Chris Knipp Writing: Movies, Politics, Art

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PostPosted: Wed Feb 03, 2016 12:45 pm 
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Sergei comes out, with gay abandon

Sergei Eisenstein, according to this film, was a busy, pleasant, slightly clueless Russian with bushy hair. The actor who plans him, the buoyant and appealing Finn Elmer Bäck, looks a lot like pictures of the director at the stage of his life being depicted here, at the age of 33, when he traveled to Mexico. This isn't as austere or demanding, or as pretentious, as Greenaway's most famous works, Drowning by Numbers, The Draftsman's Contract, and The Cook, the Thief, His Wife, and Her Lover, certainly not as exquisite or technically complex as The Pillowbook. Unfortunately, we feel Greenaway's eccentricity in a different way: in how irrelevant this film and its version of the great Russian director feel. But we're not meant to worry about that. It's about how Eisenstein lost his virginity and acknowledged his homosexuality, an interlude that surely must have been personally significant, but had little, from what we see here, to do with his career as one of the world's great pioneering filmmakers.

That comes as a lark; it doesn't seem painful or difficult, just something Eisenstein had been putting off and now, in Mexico, was finally ready for. Maybe he needed a Latin man, and this he finds in the attentive Palomino Cañedo (the sleek, sexy, smart Luis Alberti), a professor of comparative religion who has been made Eisenstein's interpreter and aide, and now provides a fucking with his large, and in the film, prominently displayed, Mexican penis. Eisenstein in Guadajuato is jaw-droppingly free with full male frontal nudity and graphic sex, which seems distracting and frivolous. It takes over. But here Greenaway has produced a unique artifact, and something that for those open to it, which is not everyone, certainly, is highly accessible and maybe enjoyable, even if it's hardly up to his best work.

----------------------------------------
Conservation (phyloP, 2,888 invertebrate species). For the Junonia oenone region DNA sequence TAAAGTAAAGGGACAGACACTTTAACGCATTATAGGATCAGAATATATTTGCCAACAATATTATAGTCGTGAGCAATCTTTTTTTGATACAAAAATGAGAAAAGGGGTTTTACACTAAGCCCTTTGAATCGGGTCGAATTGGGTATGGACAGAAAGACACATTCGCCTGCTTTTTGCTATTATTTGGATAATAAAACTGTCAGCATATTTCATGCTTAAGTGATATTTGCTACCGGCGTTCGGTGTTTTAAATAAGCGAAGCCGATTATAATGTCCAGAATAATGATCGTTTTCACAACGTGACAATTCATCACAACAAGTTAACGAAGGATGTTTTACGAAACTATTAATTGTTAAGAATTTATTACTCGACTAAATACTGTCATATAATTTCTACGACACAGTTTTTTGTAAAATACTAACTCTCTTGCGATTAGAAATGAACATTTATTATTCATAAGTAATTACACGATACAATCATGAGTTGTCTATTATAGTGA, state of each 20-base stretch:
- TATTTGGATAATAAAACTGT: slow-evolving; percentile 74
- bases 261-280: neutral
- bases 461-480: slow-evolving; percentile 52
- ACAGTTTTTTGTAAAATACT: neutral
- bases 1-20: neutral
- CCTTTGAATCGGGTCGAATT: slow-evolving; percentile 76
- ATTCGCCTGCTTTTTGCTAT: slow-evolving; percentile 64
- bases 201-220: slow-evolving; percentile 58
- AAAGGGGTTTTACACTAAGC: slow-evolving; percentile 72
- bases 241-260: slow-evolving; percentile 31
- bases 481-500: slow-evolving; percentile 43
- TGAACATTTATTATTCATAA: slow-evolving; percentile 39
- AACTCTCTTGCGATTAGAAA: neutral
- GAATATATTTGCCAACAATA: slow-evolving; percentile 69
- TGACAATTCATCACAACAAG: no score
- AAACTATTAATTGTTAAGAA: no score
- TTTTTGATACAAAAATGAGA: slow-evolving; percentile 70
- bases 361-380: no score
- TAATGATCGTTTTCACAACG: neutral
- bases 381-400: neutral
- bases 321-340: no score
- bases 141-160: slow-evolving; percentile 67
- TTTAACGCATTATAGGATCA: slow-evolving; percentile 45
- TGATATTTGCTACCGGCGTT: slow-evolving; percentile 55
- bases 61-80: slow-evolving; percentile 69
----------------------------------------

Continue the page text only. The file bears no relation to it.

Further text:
In his own plot summary for IMDb Greenaway fully acknowledges Eisenstein's greatness, and states that his sexual awakening in Mexico was highly significant for him and "pivotal" for his work between Strike, Battleship Potemkin, and October,and "his hesitant later career with Alexander Nevsky, Ivan the Terrible and The Boyar's Plot." The year was 1931. Eisenstein had come at the urging of a group of American communists led by Uptan Sinclair, with travel funding provided by Vladimir Lenin himself, to make a film that was to be called "Que viva Mexico."

Though at first glance, at least, the film doesn't quite seem to work, there's an admirable sprezzatura about how despite being in awe of Eisenstein and considering this to be a key moment in his idol's life, Greenaway manages to depict events in such a light and irreverent manner. In his Feb 2015 Berlinale review for Variety Peter Debruge calls the film an "irreverent, yet meticulously researched passion project."

It's not fair to imply this film isn't technically complex -- despite its air of frivolity and carelessness, embodied even in the buffoonish manner of Eisenstein himself, with his puffy hair, one white suit, and red suspenders. The sets are elaborate, especially the large hotel room in which the master's virginity is lost, and it's fitted with screens on the walls where other things can be projected, including blowups of Eisenstein's pornographic drawings, other scenes of the actors, and non-stop dialogue drawn from Eisenstein's writings, along with frequent flash-ups of period portrait photos of personalties in the story. As Debruge says, "it's a lot to take in." Maybe Debruge is partly right when, in his publication's occasional spirit of enthusiastic puffery, he calls this an "outrageously unconventional and deliriously profane biopic that could take decades to be duly appreciated." A lot of Greenaway is the purview of over-the-top cinephiles, fans, and film students, and this, sui generis though it is, will be no exception. But Debruge's review goes overboard with the superlatives: Greenaway's Eisenstein trivializes its hero and leaves little impression other than a goofy sexual overtness. Its glittering effects and complex lore dazzle, then fall away, like confetti.

Eisenstein in Guadajuato, 105 mins., debuted at Berlin in Feb. 2015, and showed at two dozen international festivals. It opened theatrically in France 8 July 2015 as Que viva Eisenstein!, and was widely written about; AlloCiné cites 20 reviews; but the average is a tepid 3.2 out of 5 stars. Vincent Ostria of Les Inrockuptibles wrote "One could consider this a demolition job by Greenaway like a Monty Pythonesaue farce were it not that he continually presents himself as an avant-garde artist." Strand's US theatrical release begins 5 Feb. 2016 (New York and Los Angeles).

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